Visitors to the Saint Louis Art Museum will soon get a glimpse of masterworks from the age of Abstract Expressionism, hailed as the movement that altered the landscape of American art and shifted the center of the art world from Paris and Europe to New York City in the years immediately following World War II.
‘Action/Abstraction: Pollock, de Kooning and American Art, 1940-1976’ will be on view Oct. 19 through Jan. 11, 2009, the first major exhibition in 20 years to rethink Abstract Expressionism and beyond through the works of Jackson Pollock and Willem de Kooning, as well as Helen Frankenthaler, Arshile Gorky, Philip Guston, Hans Hofmann, Jasper Johns, Lee Krasner, Norman Lewis, Barnett Newman, Ad Reinhardt, David Smith, Frank Stella and Clyfford Still.
The movement came at a time when America was redefining its place in the word and coincides with the advent of television, pop culture and consumerism, explains Charlotte Eyerman, curator of modern and contemporary art at the Saint Louis Art Museum. “Abstract Expressionism was a term coined by a critic to describe a purely abstract form of art, the rejection of figurative subject matter,” she says. “The movement put forward a whole new language of painting and sculpture, putting an emphasis on the process of painting, with the artist directly expressing the deepest unconscious urges of the creative mind.”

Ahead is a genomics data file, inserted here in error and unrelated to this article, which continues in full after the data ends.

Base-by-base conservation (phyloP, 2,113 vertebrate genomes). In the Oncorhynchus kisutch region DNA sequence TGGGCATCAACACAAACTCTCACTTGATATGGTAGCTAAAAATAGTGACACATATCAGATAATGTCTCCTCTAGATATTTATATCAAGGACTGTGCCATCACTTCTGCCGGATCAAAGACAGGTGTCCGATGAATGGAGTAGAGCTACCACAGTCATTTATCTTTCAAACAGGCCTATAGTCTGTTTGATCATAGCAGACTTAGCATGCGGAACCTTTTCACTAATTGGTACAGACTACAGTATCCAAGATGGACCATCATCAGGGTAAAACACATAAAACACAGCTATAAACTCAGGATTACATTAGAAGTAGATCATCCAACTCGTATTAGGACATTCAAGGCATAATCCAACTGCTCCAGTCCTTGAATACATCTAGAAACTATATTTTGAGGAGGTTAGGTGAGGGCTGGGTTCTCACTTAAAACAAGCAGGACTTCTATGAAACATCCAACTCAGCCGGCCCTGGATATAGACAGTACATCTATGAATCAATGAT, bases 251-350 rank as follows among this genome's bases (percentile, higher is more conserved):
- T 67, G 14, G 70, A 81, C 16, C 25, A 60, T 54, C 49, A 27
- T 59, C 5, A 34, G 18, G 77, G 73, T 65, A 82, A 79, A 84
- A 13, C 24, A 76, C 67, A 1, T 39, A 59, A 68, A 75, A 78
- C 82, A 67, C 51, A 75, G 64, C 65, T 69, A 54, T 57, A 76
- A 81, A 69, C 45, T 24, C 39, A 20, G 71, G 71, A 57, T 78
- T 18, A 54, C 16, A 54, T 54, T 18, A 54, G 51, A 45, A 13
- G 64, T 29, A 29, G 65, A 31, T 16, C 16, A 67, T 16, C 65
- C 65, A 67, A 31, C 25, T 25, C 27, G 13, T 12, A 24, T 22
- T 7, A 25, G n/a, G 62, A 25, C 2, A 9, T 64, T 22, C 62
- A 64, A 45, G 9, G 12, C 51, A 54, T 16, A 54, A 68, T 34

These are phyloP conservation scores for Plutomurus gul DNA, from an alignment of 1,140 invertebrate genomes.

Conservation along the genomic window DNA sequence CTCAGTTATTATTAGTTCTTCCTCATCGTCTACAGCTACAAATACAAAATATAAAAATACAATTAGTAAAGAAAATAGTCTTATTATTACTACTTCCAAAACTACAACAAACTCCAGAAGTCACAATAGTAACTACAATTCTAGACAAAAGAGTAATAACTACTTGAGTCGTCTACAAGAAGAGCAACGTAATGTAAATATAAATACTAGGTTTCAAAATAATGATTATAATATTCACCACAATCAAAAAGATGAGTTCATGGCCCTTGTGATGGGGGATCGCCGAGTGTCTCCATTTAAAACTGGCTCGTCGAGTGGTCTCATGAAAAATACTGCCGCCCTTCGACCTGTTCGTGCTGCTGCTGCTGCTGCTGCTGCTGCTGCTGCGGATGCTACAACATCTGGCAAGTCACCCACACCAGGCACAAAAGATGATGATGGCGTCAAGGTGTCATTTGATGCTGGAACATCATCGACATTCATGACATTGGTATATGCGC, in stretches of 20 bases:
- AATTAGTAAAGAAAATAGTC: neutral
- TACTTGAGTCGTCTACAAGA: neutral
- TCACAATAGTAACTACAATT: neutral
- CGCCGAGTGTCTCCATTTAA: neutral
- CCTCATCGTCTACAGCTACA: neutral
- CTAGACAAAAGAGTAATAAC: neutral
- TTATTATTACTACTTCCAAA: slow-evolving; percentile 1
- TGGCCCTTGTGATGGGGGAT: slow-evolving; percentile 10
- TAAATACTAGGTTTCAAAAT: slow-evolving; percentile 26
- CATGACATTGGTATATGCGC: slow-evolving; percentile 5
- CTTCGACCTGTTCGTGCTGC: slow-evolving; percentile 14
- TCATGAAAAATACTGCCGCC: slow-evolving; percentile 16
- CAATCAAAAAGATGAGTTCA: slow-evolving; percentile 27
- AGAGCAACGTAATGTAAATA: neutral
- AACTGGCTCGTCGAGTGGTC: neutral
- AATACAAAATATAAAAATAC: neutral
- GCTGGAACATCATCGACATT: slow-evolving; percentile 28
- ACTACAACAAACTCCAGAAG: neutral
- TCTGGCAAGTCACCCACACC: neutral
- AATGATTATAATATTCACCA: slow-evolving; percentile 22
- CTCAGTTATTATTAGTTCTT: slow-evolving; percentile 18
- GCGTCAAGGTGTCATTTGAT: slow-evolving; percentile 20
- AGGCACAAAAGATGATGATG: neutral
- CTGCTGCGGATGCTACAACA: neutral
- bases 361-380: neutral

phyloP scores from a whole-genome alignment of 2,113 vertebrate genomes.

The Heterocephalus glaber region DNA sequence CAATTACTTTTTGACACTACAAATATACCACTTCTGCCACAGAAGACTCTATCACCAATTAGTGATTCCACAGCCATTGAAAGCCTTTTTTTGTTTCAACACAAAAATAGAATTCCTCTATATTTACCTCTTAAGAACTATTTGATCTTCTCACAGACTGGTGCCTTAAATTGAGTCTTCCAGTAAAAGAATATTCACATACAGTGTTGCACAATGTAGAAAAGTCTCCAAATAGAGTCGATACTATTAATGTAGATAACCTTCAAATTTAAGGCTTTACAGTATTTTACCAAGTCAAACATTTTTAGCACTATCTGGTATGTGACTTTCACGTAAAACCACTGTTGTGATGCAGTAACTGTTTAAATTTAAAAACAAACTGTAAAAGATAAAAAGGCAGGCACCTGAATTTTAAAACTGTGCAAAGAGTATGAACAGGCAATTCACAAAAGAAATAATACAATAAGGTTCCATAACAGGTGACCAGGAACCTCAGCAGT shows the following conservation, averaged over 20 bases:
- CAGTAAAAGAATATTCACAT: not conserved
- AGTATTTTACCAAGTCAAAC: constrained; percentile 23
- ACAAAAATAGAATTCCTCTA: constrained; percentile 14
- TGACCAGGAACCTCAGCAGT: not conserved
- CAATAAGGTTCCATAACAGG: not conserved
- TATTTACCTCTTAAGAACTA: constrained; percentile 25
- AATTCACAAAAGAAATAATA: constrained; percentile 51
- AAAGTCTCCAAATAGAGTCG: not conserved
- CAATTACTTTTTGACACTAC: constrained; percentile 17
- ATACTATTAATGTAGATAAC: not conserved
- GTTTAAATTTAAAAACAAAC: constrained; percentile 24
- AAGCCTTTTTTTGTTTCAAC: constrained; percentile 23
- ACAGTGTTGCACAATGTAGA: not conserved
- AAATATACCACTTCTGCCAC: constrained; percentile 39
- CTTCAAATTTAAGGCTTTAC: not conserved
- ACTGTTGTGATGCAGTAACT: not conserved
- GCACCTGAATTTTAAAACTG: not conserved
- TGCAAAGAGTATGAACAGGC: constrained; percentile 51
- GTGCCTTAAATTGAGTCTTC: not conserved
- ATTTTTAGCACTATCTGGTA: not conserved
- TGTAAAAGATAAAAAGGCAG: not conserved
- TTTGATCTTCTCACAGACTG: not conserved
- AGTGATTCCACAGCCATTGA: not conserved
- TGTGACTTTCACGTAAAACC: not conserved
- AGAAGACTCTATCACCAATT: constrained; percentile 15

Eyerman notes that Jackson Pollock was the first ‘celebrity’ artist in 20th-century America. “He was one of the first American artists to be featured in LIFE and Time magazines,” she says. “With this exhibit, you’ll come to appreciate how incredibly radical his way of painting was. He overturned 500 years of painting convention to create a highly disciplined and sophisticated art form.”
The exhibition is examined through the eyes of rival art critics Clement Greenberg and Harold Rosenberg, whose competing theories often played an influence on the artist they championed, explains Eyerman. “Pollock gained fame mostly because he was backed by Greenberg, who was very committed to what he called ‘pure painting’ and believed that abstraction and Pollock were the highest examples of it,” she says. Rosenberg, on the other hand, promoted the process of ‘action’ found in de Kooning’s works. “Rosenberg favored de Kooning’s emphatic, physical and visceral style of painting.”
The exhibit’s 50-plus paintings and sculptures span three decades and are shown in thematic rather than chronological order, notes Eyerman. “As you move through the galleries, you’ll see works by other Abstract Expressionists like Armenian-American Arshile Gorky and German-American Hans Hoffman. Then, we present three artists in a section called ‘Blind Spots,’ including Lee Krasner, who was married to Pollock, Grace Hardigan and Norman Lewis. None of them were acknowledged during their time because they were either women or African-American,” she says.
Eyerman says another generation of artists, including Helen Frankenthaler, took on ideas that Pollock explored and created the Color Field movement in the 1950s. “The exhibit will have the definitive Frankenthaler masterpiece, Mountains and Sea, which shows the relationship between abstraction and landscape,” she says. ‘Action/Abstraction: Pollock, de Kooning and American Art, 1940-1976’ was conceived and organized by The Jewish Museum in New York, in collaboration with the Albright-Knox Art Gallery in Buffalo and the Saint Louis Art Museum.